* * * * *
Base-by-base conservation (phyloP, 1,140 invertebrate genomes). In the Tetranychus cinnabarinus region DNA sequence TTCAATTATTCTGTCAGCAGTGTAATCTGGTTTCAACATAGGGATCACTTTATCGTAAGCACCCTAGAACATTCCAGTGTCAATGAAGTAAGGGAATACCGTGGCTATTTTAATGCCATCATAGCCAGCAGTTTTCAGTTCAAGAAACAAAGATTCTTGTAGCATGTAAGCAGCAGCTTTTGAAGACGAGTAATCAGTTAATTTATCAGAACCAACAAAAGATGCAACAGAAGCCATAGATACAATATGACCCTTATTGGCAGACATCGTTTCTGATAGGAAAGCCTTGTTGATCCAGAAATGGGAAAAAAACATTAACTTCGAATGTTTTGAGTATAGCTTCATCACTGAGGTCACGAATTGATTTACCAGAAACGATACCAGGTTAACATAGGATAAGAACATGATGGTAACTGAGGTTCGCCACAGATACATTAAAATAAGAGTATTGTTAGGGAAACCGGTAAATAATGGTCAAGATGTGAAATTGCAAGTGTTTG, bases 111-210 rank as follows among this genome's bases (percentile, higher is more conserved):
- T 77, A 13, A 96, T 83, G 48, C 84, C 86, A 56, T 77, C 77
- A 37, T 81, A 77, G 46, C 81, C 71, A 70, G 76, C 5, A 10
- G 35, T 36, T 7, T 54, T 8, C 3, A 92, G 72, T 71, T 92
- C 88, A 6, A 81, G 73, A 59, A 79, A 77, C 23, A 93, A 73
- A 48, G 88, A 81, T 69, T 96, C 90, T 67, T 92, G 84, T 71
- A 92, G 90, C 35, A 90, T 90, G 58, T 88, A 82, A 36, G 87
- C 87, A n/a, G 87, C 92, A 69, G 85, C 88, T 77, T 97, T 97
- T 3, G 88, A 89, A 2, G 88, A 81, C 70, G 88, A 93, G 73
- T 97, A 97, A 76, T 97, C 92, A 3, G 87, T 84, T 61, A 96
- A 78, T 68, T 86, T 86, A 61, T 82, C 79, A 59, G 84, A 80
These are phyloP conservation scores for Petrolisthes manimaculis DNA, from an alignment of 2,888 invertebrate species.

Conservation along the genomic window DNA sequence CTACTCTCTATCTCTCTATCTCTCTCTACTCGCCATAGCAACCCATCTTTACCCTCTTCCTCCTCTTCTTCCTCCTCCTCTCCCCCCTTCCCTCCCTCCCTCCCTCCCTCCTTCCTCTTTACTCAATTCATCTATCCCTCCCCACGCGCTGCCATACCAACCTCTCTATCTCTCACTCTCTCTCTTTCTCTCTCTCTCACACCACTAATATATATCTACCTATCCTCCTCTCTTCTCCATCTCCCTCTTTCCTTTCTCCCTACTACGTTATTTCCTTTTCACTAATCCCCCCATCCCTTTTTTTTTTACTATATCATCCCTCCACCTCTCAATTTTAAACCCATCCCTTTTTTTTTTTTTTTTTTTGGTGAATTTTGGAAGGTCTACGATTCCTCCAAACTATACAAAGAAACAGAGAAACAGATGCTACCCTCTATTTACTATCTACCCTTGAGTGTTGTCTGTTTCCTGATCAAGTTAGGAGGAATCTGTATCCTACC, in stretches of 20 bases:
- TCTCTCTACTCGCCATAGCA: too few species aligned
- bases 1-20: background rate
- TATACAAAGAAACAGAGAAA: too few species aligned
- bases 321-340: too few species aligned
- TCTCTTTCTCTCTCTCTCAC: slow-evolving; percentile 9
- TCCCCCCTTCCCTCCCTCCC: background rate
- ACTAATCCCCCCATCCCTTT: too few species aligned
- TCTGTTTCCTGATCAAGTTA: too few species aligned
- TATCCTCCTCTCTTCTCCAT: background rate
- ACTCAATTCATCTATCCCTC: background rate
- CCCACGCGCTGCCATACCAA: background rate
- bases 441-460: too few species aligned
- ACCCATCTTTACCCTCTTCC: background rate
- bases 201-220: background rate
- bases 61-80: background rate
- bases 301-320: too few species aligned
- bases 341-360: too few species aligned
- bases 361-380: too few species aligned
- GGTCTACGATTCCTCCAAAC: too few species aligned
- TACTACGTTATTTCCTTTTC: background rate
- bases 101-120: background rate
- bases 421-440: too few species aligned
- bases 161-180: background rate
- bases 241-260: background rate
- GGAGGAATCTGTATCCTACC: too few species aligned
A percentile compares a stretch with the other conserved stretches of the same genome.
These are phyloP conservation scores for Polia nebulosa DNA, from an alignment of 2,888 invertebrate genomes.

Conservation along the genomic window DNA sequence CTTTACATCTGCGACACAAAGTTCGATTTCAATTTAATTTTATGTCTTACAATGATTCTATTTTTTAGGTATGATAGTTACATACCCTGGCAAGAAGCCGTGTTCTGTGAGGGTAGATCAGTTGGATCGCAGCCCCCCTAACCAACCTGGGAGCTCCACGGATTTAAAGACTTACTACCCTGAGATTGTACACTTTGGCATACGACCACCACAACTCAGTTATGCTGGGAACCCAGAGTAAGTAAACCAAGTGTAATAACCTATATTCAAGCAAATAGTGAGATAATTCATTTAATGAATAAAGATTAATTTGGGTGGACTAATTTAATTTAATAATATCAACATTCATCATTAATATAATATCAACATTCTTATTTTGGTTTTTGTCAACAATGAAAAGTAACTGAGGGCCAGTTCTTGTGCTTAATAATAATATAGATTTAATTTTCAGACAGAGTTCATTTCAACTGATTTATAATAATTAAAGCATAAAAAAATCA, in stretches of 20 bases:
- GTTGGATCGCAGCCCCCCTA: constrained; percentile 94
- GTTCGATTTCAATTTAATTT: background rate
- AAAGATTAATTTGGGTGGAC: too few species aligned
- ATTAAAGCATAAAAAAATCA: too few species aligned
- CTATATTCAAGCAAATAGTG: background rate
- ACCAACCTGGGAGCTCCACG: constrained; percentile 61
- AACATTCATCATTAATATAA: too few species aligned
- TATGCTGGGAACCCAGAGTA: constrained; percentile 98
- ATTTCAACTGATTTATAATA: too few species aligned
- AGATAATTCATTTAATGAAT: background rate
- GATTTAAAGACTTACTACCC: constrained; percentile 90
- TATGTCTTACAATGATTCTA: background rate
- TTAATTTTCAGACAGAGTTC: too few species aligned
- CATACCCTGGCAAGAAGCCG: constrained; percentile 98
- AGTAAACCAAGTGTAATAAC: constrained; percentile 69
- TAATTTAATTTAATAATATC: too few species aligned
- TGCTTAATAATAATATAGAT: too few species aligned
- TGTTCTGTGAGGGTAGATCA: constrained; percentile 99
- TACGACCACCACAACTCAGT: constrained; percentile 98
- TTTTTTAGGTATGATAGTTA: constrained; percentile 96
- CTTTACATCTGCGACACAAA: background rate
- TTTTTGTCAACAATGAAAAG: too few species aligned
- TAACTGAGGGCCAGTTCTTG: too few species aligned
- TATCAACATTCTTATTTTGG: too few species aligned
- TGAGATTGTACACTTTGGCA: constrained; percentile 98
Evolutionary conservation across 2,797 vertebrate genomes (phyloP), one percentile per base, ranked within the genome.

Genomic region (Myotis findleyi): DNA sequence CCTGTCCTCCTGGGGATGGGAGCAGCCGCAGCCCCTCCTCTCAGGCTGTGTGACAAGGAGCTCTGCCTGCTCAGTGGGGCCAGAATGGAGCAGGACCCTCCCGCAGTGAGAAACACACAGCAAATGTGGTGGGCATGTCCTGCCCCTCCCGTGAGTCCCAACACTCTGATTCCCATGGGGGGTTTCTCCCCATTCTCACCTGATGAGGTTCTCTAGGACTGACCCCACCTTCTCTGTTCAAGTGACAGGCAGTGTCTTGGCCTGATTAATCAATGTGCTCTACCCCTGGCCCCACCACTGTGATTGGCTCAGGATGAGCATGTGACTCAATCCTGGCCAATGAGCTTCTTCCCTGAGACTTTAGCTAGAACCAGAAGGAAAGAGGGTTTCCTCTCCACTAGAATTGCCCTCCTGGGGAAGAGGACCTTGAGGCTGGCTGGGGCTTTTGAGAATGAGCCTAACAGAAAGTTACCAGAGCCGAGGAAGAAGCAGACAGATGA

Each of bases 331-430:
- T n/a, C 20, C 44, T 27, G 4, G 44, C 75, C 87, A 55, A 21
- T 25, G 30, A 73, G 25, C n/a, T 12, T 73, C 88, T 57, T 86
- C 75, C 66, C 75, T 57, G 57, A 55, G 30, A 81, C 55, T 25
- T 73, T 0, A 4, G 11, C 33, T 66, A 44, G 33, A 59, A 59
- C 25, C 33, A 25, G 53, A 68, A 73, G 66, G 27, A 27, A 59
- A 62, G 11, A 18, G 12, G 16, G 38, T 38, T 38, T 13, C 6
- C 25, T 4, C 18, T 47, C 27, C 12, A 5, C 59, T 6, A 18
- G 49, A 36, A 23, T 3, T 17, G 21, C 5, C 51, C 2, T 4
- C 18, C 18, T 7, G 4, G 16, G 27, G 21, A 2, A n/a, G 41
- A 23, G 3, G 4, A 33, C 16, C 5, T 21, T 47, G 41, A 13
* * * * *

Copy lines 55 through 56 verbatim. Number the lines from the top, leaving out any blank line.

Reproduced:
- CATACCCTGGCAAGAAGCCG: constrained; percentile 98
- AGTAAACCAAGTGTAATAAC: constrained; percentile 69